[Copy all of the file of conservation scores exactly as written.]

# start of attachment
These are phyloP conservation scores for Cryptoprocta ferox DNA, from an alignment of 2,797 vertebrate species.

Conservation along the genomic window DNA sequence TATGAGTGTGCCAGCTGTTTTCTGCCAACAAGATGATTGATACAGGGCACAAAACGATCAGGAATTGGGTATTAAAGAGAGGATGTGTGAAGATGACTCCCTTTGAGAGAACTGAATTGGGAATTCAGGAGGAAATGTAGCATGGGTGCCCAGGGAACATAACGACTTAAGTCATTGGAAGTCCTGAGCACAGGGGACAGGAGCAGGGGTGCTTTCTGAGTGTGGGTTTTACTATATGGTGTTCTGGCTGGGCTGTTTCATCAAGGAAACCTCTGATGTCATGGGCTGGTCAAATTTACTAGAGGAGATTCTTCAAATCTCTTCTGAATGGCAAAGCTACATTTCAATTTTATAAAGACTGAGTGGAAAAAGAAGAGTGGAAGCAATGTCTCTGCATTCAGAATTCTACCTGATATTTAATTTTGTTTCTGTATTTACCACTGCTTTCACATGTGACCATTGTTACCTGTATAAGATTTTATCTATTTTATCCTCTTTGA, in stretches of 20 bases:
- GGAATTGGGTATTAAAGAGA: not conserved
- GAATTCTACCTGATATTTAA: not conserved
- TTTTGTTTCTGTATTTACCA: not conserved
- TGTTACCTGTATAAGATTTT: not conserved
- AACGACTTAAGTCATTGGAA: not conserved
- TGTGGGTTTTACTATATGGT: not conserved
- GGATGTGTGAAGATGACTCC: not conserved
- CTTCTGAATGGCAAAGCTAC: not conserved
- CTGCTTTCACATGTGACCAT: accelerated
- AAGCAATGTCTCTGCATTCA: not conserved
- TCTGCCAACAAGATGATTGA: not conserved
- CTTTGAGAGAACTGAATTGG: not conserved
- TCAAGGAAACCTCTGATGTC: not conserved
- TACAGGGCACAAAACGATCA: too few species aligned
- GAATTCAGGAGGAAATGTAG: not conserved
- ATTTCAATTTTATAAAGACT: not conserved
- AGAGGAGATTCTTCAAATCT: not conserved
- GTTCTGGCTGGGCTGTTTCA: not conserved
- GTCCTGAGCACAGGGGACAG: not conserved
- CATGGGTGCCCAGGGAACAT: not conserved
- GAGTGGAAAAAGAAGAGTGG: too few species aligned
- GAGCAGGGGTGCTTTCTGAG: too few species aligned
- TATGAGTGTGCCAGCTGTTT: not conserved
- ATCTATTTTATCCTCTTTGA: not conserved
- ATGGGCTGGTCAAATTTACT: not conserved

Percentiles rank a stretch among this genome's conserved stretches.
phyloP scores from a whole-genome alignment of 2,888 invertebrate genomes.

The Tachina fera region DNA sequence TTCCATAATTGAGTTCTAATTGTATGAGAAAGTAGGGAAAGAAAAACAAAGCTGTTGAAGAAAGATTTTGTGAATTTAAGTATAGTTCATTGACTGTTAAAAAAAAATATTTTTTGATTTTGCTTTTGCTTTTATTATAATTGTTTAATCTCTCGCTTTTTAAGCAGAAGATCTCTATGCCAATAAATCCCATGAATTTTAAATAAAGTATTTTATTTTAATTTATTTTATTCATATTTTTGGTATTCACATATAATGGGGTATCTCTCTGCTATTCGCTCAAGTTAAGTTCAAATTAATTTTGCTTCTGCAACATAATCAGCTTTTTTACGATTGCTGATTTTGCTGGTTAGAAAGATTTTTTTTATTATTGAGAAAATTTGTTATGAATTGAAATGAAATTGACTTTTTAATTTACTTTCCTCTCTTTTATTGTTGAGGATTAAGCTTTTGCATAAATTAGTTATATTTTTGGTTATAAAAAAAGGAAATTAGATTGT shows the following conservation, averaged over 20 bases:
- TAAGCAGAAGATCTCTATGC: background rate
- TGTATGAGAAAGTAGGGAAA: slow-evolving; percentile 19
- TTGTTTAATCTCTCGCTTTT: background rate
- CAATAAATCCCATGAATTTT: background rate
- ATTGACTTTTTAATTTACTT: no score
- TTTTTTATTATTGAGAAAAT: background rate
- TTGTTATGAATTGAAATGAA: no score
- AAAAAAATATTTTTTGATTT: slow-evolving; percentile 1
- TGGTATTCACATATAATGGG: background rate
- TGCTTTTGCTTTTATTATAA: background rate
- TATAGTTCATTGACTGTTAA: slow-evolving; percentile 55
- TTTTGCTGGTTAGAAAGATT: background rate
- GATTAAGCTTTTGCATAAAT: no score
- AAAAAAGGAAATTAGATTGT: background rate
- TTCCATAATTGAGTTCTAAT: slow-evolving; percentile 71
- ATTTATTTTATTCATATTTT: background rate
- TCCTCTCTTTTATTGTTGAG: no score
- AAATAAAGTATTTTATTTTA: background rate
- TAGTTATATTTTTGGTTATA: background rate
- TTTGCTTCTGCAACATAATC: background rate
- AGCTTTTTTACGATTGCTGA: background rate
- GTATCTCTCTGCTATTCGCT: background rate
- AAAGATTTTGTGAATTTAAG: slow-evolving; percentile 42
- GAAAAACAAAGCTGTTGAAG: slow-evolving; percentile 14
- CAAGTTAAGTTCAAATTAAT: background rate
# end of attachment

These are phyloP conservation scores for Cryptoprocta ferox DNA, from an alignment of 2,797 vertebrate species.

Conservation along the genomic window DNA sequence TATGAGTGTGCCAGCTGTTTTCTGCCAACAAGATGATTGATACAGGGCACAAAACGATCAGGAATTGGGTATTAAAGAGAGGATGTGTGAAGATGACTCCCTTTGAGAGAACTGAATTGGGAATTCAGGAGGAAATGTAGCATGGGTGCCCAGGGAACATAACGACTTAAGTCATTGGAAGTCCTGAGCACAGGGGACAGGAGCAGGGGTGCTTTCTGAGTGTGGGTTTTACTATATGGTGTTCTGGCTGGGCTGTTTCATCAAGGAAACCTCTGATGTCATGGGCTGGTCAAATTTACTAGAGGAGATTCTTCAAATCTCTTCTGAATGGCAAAGCTACATTTCAATTTTATAAAGACTGAGTGGAAAAAGAAGAGTGGAAGCAATGTCTCTGCATTCAGAATTCTACCTGATATTTAATTTTGTTTCTGTATTTACCACTGCTTTCACATGTGACCATTGTTACCTGTATAAGATTTTATCTATTTTATCCTCTTTGA, in stretches of 20 bases:
- GGAATTGGGTATTAAAGAGA: not conserved
- GAATTCTACCTGATATTTAA: not conserved
- TTTTGTTTCTGTATTTACCA: not conserved
- TGTTACCTGTATAAGATTTT: not conserved
- AACGACTTAAGTCATTGGAA: not conserved
- TGTGGGTTTTACTATATGGT: not conserved
- GGATGTGTGAAGATGACTCC: not conserved
- CTTCTGAATGGCAAAGCTAC: not conserved
- CTGCTTTCACATGTGACCAT: accelerated
- AAGCAATGTCTCTGCATTCA: not conserved
- TCTGCCAACAAGATGATTGA: not conserved
- CTTTGAGAGAACTGAATTGG: not conserved
- TCAAGGAAACCTCTGATGTC: not conserved
- TACAGGGCACAAAACGATCA: too few species aligned
- GAATTCAGGAGGAAATGTAG: not conserved
- ATTTCAATTTTATAAAGACT: not conserved
- AGAGGAGATTCTTCAAATCT: not conserved
- GTTCTGGCTGGGCTGTTTCA: not conserved
- GTCCTGAGCACAGGGGACAG: not conserved
- CATGGGTGCCCAGGGAACAT: not conserved
- GAGTGGAAAAAGAAGAGTGG: too few species aligned
- GAGCAGGGGTGCTTTCTGAG: too few species aligned
- TATGAGTGTGCCAGCTGTTT: not conserved
- ATCTATTTTATCCTCTTTGA: not conserved
- ATGGGCTGGTCAAATTTACT: not conserved

Percentiles rank a stretch among this genome's conserved stretches.
phyloP scores from a whole-genome alignment of 2,888 invertebrate genomes.

The Tachina fera region DNA sequence TTCCATAATTGAGTTCTAATTGTATGAGAAAGTAGGGAAAGAAAAACAAAGCTGTTGAAGAAAGATTTTGTGAATTTAAGTATAGTTCATTGACTGTTAAAAAAAAATATTTTTTGATTTTGCTTTTGCTTTTATTATAATTGTTTAATCTCTCGCTTTTTAAGCAGAAGATCTCTATGCCAATAAATCCCATGAATTTTAAATAAAGTATTTTATTTTAATTTATTTTATTCATATTTTTGGTATTCACATATAATGGGGTATCTCTCTGCTATTCGCTCAAGTTAAGTTCAAATTAATTTTGCTTCTGCAACATAATCAGCTTTTTTACGATTGCTGATTTTGCTGGTTAGAAAGATTTTTTTTATTATTGAGAAAATTTGTTATGAATTGAAATGAAATTGACTTTTTAATTTACTTTCCTCTCTTTTATTGTTGAGGATTAAGCTTTTGCATAAATTAGTTATATTTTTGGTTATAAAAAAAGGAAATTAGATTGT shows the following conservation, averaged over 20 bases:
- TAAGCAGAAGATCTCTATGC: background rate
- TGTATGAGAAAGTAGGGAAA: slow-evolving; percentile 19
- TTGTTTAATCTCTCGCTTTT: background rate
- CAATAAATCCCATGAATTTT: background rate
- ATTGACTTTTTAATTTACTT: no score
- TTTTTTATTATTGAGAAAAT: background rate
- TTGTTATGAATTGAAATGAA: no score
- AAAAAAATATTTTTTGATTT: slow-evolving; percentile 1
- TGGTATTCACATATAATGGG: background rate
- TGCTTTTGCTTTTATTATAA: background rate
- TATAGTTCATTGACTGTTAA: slow-evolving; percentile 55
- TTTTGCTGGTTAGAAAGATT: background rate
- GATTAAGCTTTTGCATAAAT: no score
- AAAAAAGGAAATTAGATTGT: background rate
- TTCCATAATTGAGTTCTAAT: slow-evolving; percentile 71
- ATTTATTTTATTCATATTTT: background rate
- TCCTCTCTTTTATTGTTGAG: no score
- AAATAAAGTATTTTATTTTA: background rate
- TAGTTATATTTTTGGTTATA: background rate
- TTTGCTTCTGCAACATAATC: background rate
- AGCTTTTTTACGATTGCTGA: background rate
- GTATCTCTCTGCTATTCGCT: background rate
- AAAGATTTTGTGAATTTAAG: slow-evolving; percentile 42
- GAAAAACAAAGCTGTTGAAG: slow-evolving; percentile 14
- CAAGTTAAGTTCAAATTAAT: background rate